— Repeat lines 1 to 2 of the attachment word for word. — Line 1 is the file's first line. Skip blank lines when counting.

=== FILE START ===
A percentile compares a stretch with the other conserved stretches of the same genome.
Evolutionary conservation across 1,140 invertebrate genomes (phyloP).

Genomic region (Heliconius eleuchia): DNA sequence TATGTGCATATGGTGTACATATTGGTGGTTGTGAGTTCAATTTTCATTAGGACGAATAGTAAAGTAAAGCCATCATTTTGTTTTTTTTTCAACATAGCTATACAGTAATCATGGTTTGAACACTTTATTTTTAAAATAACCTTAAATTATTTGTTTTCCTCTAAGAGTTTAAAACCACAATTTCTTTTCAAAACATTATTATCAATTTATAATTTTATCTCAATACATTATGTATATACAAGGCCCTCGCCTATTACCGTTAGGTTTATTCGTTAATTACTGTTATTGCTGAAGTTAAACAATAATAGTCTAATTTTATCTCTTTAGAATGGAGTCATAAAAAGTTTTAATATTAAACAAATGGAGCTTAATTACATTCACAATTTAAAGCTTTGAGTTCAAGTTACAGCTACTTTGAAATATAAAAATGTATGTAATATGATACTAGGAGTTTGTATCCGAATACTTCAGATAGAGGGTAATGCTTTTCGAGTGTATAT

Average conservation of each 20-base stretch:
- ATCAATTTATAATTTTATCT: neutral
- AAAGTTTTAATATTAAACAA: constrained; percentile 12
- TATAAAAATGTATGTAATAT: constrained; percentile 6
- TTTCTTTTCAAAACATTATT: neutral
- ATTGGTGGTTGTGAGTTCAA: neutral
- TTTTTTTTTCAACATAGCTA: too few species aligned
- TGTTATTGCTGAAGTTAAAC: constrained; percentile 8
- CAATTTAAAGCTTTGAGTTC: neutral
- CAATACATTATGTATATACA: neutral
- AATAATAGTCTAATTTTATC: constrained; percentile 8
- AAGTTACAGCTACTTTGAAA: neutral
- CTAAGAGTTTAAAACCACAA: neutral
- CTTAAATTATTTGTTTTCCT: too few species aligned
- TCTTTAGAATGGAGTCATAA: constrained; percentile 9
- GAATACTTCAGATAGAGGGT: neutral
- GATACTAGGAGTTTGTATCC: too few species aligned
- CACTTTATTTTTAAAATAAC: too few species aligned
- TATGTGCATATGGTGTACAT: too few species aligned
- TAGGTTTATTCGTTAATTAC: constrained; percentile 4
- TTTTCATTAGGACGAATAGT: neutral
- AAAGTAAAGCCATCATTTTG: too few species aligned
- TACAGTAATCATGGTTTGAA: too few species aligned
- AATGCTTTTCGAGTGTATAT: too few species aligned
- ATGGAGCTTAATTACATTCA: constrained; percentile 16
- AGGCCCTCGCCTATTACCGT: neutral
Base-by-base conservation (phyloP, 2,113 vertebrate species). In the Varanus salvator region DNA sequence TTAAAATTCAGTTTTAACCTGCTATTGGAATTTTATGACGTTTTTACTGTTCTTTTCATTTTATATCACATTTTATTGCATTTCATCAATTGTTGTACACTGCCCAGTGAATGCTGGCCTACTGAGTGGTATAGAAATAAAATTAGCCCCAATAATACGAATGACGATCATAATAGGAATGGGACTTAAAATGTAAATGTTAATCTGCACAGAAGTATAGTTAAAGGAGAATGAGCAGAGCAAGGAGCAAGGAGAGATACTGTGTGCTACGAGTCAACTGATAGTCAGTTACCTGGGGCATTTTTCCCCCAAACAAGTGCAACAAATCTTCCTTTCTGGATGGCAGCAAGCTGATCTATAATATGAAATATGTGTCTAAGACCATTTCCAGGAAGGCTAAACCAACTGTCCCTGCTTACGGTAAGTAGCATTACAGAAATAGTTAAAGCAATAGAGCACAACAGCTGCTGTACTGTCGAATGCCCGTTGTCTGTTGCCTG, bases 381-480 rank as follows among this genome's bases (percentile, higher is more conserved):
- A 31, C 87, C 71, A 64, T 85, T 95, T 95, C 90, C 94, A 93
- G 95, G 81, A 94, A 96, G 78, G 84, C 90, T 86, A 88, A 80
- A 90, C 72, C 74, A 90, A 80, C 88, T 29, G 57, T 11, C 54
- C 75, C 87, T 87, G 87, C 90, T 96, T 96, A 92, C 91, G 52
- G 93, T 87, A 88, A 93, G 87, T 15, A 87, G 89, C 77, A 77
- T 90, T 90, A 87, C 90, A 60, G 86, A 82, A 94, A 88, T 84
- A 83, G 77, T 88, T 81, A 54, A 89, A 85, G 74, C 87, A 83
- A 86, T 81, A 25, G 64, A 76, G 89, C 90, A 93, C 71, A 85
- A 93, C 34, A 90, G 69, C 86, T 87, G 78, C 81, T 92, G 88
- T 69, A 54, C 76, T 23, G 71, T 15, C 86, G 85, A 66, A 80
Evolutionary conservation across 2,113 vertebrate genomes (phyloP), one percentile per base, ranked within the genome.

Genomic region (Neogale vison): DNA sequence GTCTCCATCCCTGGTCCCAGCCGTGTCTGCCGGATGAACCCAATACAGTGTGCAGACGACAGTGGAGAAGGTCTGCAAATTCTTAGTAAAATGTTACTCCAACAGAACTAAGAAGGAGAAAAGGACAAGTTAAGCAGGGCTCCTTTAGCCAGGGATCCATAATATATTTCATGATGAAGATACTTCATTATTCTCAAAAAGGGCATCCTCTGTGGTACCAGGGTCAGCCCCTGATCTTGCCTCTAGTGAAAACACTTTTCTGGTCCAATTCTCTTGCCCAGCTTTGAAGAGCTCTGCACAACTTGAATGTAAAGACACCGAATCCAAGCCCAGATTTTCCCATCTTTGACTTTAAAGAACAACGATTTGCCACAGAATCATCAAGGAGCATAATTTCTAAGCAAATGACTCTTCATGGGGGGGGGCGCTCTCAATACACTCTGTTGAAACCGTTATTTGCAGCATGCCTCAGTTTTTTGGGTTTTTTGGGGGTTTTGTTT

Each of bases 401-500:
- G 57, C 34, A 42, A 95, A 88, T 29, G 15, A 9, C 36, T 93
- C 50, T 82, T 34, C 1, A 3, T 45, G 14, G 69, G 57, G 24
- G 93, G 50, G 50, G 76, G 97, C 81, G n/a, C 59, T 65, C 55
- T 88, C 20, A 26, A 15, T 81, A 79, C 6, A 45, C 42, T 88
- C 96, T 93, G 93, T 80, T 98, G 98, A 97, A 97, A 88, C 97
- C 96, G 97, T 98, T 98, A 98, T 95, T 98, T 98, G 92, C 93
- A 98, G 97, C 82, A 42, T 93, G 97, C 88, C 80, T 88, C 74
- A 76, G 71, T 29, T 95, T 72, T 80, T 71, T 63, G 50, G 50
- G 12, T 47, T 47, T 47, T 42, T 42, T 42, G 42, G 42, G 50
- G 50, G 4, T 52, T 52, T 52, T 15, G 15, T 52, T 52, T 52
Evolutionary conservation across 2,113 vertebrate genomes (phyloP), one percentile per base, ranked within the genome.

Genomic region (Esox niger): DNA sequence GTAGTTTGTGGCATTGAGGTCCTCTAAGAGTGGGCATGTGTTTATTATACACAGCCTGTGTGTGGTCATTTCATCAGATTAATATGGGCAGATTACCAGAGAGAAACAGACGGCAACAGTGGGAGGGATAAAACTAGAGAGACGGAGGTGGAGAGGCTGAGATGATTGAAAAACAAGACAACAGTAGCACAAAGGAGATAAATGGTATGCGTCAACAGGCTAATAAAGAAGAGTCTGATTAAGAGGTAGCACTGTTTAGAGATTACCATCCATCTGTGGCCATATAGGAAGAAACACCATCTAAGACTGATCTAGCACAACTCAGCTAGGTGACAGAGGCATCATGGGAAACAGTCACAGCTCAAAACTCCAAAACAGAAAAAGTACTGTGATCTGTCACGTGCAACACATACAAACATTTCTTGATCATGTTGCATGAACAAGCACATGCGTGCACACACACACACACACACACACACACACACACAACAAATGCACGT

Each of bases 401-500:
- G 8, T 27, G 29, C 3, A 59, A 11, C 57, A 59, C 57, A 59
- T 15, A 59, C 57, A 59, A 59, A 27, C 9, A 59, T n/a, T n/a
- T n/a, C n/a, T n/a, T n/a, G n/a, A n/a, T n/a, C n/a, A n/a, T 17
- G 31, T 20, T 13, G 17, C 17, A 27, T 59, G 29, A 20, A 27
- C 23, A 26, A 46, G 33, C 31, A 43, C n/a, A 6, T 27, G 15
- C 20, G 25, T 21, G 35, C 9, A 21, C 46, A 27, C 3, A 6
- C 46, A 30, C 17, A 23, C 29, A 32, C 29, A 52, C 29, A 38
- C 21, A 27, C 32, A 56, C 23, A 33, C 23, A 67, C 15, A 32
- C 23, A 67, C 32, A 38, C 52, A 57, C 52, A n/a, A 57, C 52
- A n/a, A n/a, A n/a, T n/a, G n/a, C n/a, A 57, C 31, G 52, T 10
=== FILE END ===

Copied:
A percentile compares a stretch with the other conserved stretches of the same genome.
Evolutionary conservation across 1,140 invertebrate genomes (phyloP).